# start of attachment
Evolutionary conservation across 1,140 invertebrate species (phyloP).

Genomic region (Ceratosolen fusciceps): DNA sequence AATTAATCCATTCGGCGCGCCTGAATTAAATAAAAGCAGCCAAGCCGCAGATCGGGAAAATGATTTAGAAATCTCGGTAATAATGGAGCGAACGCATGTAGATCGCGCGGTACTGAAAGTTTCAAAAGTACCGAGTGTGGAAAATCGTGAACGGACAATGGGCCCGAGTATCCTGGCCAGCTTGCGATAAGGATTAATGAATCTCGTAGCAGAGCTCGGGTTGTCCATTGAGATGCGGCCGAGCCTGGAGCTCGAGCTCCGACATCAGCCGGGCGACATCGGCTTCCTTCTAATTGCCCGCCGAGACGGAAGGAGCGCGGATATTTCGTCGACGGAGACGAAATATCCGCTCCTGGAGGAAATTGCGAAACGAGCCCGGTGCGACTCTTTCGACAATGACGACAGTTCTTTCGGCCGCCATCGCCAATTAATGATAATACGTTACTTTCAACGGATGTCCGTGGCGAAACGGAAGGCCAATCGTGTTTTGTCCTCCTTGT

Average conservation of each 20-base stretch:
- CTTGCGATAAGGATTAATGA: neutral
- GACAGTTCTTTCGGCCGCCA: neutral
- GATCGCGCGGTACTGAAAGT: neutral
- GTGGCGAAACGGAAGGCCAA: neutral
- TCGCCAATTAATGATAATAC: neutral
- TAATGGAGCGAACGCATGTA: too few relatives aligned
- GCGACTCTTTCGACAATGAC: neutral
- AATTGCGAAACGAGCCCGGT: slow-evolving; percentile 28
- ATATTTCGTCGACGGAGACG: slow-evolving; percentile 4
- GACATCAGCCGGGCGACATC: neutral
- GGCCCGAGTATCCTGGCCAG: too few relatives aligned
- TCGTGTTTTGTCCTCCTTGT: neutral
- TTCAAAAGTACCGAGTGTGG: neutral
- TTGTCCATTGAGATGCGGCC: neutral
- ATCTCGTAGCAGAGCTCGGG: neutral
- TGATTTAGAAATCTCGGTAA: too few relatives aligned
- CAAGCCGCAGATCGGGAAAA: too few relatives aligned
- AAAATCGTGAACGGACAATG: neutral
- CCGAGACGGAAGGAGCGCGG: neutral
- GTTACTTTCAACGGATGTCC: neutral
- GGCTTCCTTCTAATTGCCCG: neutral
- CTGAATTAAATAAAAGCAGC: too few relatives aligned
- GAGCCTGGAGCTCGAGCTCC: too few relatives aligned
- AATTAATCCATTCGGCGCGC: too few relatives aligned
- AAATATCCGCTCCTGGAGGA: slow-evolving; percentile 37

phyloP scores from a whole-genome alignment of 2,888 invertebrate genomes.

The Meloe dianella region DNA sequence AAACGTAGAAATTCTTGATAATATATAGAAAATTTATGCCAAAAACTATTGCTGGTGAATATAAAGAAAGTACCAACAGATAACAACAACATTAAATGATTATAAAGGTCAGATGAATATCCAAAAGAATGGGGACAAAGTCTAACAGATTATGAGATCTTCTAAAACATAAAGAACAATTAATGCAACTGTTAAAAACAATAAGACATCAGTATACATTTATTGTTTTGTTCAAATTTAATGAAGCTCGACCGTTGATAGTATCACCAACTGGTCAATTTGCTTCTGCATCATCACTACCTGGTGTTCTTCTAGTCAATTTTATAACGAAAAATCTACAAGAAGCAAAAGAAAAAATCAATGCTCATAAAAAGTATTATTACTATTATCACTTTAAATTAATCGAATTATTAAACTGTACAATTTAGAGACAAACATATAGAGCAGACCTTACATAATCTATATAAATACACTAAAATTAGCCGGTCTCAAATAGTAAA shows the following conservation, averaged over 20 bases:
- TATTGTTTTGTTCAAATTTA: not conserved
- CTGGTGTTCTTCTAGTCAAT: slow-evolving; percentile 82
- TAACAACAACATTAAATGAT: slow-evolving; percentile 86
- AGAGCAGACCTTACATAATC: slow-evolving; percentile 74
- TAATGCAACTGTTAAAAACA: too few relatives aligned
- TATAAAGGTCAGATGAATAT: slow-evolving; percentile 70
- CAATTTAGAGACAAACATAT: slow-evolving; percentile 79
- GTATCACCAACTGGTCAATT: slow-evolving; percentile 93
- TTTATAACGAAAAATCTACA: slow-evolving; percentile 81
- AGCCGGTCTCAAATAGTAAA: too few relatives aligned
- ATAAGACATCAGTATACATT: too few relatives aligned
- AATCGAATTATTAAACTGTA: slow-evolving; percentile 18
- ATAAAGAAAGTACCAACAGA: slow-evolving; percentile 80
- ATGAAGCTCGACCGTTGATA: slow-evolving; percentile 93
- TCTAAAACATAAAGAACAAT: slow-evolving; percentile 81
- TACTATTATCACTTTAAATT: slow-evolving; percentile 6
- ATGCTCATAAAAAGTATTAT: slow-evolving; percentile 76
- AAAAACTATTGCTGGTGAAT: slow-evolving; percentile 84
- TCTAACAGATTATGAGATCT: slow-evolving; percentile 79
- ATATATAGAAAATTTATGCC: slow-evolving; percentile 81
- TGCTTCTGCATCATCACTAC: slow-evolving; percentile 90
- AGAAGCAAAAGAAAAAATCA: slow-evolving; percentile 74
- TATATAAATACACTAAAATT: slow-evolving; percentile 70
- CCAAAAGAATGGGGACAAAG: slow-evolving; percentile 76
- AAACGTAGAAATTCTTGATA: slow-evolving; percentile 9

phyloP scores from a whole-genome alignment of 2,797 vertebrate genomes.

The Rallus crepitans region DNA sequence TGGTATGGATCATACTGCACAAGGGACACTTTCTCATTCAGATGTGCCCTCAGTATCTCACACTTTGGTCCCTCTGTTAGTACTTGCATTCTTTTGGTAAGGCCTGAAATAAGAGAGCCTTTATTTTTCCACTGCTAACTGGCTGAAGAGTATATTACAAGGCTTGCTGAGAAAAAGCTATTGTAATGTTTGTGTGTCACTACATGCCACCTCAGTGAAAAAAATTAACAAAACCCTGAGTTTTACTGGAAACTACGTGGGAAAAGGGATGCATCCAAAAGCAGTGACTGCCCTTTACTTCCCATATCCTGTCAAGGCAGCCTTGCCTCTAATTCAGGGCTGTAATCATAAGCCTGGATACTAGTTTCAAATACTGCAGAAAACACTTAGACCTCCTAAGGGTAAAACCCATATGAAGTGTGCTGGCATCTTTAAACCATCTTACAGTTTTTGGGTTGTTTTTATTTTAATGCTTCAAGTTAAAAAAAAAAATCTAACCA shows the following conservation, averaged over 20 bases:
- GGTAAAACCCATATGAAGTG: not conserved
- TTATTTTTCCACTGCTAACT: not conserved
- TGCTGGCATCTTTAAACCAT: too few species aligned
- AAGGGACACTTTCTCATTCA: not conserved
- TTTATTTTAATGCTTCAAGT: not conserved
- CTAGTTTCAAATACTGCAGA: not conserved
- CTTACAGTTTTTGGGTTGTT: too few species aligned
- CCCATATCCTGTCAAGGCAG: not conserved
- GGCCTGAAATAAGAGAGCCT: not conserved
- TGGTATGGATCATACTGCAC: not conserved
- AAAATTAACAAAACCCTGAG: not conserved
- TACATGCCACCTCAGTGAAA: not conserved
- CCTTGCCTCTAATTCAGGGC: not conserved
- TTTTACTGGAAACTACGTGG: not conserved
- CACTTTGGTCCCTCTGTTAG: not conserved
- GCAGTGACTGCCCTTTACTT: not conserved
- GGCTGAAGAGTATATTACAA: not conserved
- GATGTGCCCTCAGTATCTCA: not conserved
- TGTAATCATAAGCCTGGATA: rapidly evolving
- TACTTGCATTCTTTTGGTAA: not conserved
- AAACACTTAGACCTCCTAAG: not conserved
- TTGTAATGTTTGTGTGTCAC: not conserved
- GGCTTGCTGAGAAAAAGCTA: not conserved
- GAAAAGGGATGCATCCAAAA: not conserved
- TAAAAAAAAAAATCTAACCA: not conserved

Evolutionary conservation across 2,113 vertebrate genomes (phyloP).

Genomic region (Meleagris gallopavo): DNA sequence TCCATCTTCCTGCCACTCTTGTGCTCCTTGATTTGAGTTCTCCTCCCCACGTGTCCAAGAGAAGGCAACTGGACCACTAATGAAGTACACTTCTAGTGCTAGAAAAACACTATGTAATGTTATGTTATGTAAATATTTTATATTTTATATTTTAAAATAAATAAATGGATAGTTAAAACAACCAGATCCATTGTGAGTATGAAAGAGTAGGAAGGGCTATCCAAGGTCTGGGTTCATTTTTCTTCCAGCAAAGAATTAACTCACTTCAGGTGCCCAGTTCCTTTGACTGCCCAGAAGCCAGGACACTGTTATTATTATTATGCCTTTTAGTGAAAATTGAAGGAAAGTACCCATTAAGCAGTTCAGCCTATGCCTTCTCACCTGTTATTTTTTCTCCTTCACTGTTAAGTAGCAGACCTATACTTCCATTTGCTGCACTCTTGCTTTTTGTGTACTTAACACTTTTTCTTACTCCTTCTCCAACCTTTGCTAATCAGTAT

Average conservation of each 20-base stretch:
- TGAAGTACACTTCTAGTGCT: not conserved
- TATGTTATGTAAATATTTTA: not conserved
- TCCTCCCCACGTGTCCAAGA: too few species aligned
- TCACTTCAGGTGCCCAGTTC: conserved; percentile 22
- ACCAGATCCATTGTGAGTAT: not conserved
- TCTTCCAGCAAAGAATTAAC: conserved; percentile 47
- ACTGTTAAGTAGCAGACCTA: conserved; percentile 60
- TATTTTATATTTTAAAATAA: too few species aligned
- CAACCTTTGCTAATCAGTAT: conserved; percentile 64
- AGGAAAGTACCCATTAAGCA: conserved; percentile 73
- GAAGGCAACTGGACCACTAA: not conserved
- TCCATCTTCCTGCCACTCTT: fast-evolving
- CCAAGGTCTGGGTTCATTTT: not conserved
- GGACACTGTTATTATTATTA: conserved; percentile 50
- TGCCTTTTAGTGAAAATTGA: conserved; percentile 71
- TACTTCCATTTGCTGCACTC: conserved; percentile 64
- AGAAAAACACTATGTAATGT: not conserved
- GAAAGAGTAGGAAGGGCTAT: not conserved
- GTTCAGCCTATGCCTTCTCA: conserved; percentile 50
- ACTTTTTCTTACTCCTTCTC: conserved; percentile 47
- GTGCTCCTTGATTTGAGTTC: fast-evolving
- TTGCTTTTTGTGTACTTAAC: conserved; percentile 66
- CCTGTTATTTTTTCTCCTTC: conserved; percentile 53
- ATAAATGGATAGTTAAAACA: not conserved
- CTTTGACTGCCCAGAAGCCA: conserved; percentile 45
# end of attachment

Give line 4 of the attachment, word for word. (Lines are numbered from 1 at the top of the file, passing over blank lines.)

- CTTGCGATAAGGATTAATGA: neutral